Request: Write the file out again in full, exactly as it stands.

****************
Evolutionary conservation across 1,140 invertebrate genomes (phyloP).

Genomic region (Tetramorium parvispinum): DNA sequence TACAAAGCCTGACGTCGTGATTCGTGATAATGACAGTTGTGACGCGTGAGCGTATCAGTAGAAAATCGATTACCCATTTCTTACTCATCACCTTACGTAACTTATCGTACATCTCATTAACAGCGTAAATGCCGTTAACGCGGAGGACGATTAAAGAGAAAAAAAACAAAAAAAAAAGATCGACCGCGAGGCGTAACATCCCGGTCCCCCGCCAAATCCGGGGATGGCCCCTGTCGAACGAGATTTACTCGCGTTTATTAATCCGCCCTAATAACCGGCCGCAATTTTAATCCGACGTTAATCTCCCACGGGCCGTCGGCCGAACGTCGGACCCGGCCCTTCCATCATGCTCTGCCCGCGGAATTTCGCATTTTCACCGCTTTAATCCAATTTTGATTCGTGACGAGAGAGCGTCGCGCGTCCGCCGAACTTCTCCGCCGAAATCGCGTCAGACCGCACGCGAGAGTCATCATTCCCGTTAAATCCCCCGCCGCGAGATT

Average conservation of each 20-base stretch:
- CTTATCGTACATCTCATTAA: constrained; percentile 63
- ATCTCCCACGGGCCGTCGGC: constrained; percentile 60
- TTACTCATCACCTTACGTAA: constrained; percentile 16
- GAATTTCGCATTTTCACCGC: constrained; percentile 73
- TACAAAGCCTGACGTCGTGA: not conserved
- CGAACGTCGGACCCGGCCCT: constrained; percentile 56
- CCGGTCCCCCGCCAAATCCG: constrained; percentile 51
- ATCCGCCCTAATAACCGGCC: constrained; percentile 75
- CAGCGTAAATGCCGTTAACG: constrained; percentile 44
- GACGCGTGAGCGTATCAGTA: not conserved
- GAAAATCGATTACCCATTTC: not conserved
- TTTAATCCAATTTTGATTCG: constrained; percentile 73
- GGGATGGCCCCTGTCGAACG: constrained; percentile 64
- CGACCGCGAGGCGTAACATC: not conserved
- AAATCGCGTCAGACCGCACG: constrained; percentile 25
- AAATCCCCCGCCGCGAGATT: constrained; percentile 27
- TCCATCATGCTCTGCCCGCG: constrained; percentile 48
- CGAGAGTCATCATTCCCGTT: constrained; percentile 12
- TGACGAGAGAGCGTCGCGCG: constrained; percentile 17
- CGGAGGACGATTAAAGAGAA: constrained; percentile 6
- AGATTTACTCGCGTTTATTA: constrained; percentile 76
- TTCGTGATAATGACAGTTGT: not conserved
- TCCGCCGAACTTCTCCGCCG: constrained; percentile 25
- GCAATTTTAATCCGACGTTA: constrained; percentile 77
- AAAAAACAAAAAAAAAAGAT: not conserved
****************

Evolutionary conservation across 1,140 invertebrate genomes (phyloP).

Genomic region (Tetramorium parvispinum): DNA sequence TACAAAGCCTGACGTCGTGATTCGTGATAATGACAGTTGTGACGCGTGAGCGTATCAGTAGAAAATCGATTACCCATTTCTTACTCATCACCTTACGTAACTTATCGTACATCTCATTAACAGCGTAAATGCCGTTAACGCGGAGGACGATTAAAGAGAAAAAAAACAAAAAAAAAAGATCGACCGCGAGGCGTAACATCCCGGTCCCCCGCCAAATCCGGGGATGGCCCCTGTCGAACGAGATTTACTCGCGTTTATTAATCCGCCCTAATAACCGGCCGCAATTTTAATCCGACGTTAATCTCCCACGGGCCGTCGGCCGAACGTCGGACCCGGCCCTTCCATCATGCTCTGCCCGCGGAATTTCGCATTTTCACCGCTTTAATCCAATTTTGATTCGTGACGAGAGAGCGTCGCGCGTCCGCCGAACTTCTCCGCCGAAATCGCGTCAGACCGCACGCGAGAGTCATCATTCCCGTTAAATCCCCCGCCGCGAGATT

Average conservation of each 20-base stretch:
- CTTATCGTACATCTCATTAA: constrained; percentile 63
- ATCTCCCACGGGCCGTCGGC: constrained; percentile 60
- TTACTCATCACCTTACGTAA: constrained; percentile 16
- GAATTTCGCATTTTCACCGC: constrained; percentile 73
- TACAAAGCCTGACGTCGTGA: not conserved
- CGAACGTCGGACCCGGCCCT: constrained; percentile 56
- CCGGTCCCCCGCCAAATCCG: constrained; percentile 51
- ATCCGCCCTAATAACCGGCC: constrained; percentile 75
- CAGCGTAAATGCCGTTAACG: constrained; percentile 44
- GACGCGTGAGCGTATCAGTA: not conserved
- GAAAATCGATTACCCATTTC: not conserved
- TTTAATCCAATTTTGATTCG: constrained; percentile 73
- GGGATGGCCCCTGTCGAACG: constrained; percentile 64
- CGACCGCGAGGCGTAACATC: not conserved
- AAATCGCGTCAGACCGCACG: constrained; percentile 25
- AAATCCCCCGCCGCGAGATT: constrained; percentile 27
- TCCATCATGCTCTGCCCGCG: constrained; percentile 48
- CGAGAGTCATCATTCCCGTT: constrained; percentile 12
- TGACGAGAGAGCGTCGCGCG: constrained; percentile 17
- CGGAGGACGATTAAAGAGAA: constrained; percentile 6
- AGATTTACTCGCGTTTATTA: constrained; percentile 76
- TTCGTGATAATGACAGTTGT: not conserved
- TCCGCCGAACTTCTCCGCCG: constrained; percentile 25
- GCAATTTTAATCCGACGTTA: constrained; percentile 77
- AAAAAACAAAAAAAAAAGAT: not conserved